This is a continuation from What You Need to Know–the Regional Sales Contract for Northern Virginia Real Estate.
My understanding is that the sales contract used to comprise all of 2 pages; now the contract is usually 23+ pages. Got to love it!
6. Paragraph 10B covers the appraisal contingency in the contract. A few years ago this was often crossed out to make contracts more appealing to Sellers when competing against 3-18 other contracts. Yes I came across 18 offers once back in 2004. It was nutz!
These days contracts are just about always contingent on the appraisals. I’ve had about 4 appraisals come back low this year creating a bit of drama in the process. Often appraisals are not accurate and a 2nd appraisal gives a bigger picture. You see appraisers are not on the front line of real estate. They are behind the front line of very productive agents working in niche areas who know the markets better than anybody. It seems like often the bogus appraisals are associated with lenders outside of the area.
A low appraisal can be an opportunity also to negotiate a lower sales price, but when the appraisal is a farce it can only prevent 2 people who want to do business from just that–closing a deal. One example was a BR+den in clarendon that appraised for $400,000. Both the listing agent and myself cried bullcrap.
The main thing to know about this paragraph is that it can be used in an aggressively strategic manner in some situations. For example, you really like the home, but aren’t quite sure if you want to move forward or not. Or perhpas you do want it but need the approval from a 2nd party such as your fiance. However it is super clean and charming and priced right or low and I tell you it is likely to go under contract this 1st week based on my having my pulse on the market. So 1 option to cover yourself is to submit a contract, negotiate and get the home under contract and ratified while we have a 3-5 day window following of a financing contingency–an “out” to the contract essentially while you make up your mind on the home. Of course there are other outs in the contract as well, but the main point is that sometimes it is the aggressive route to get a home off the market and under contract even if you have not completely decided yet if you really want it or not. Often real estate is time sensitive and I consult my clients to play to win from many angles with the advice I give. It’s about preserving your interests and choices.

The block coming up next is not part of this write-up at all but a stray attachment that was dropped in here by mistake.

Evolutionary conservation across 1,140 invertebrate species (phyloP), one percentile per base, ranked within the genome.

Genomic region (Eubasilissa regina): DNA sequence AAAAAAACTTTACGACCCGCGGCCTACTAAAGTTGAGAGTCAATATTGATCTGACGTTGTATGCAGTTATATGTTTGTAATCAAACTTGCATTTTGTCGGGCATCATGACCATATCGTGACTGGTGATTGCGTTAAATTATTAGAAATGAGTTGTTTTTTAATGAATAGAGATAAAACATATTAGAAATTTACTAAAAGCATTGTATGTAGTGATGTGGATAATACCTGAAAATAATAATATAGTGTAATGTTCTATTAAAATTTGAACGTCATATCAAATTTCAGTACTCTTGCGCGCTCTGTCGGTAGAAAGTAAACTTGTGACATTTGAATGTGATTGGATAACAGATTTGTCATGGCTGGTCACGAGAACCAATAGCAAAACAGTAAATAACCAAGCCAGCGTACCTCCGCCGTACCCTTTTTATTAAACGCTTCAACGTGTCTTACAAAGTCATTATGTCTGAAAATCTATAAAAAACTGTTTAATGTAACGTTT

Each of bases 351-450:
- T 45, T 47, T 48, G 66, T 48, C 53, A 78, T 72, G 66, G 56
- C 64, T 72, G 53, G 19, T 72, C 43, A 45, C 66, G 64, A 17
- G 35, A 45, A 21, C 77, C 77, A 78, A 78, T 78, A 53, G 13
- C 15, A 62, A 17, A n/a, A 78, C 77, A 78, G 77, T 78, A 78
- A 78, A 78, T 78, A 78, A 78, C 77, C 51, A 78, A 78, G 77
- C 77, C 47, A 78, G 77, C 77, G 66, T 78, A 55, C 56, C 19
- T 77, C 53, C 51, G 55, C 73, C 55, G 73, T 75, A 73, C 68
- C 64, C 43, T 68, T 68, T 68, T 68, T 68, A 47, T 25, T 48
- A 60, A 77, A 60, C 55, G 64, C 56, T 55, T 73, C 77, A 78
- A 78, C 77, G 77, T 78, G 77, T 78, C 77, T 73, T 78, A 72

8. Paragraph 16 on the termite inspection. Most lenders require a termite inspection for their self interest as they do not want to use their money to secure a home about to fall apart with extreme termite damage. I always recommend we get our own termite inspection as the cost is negligible and we can trust our report more than the Seller’s.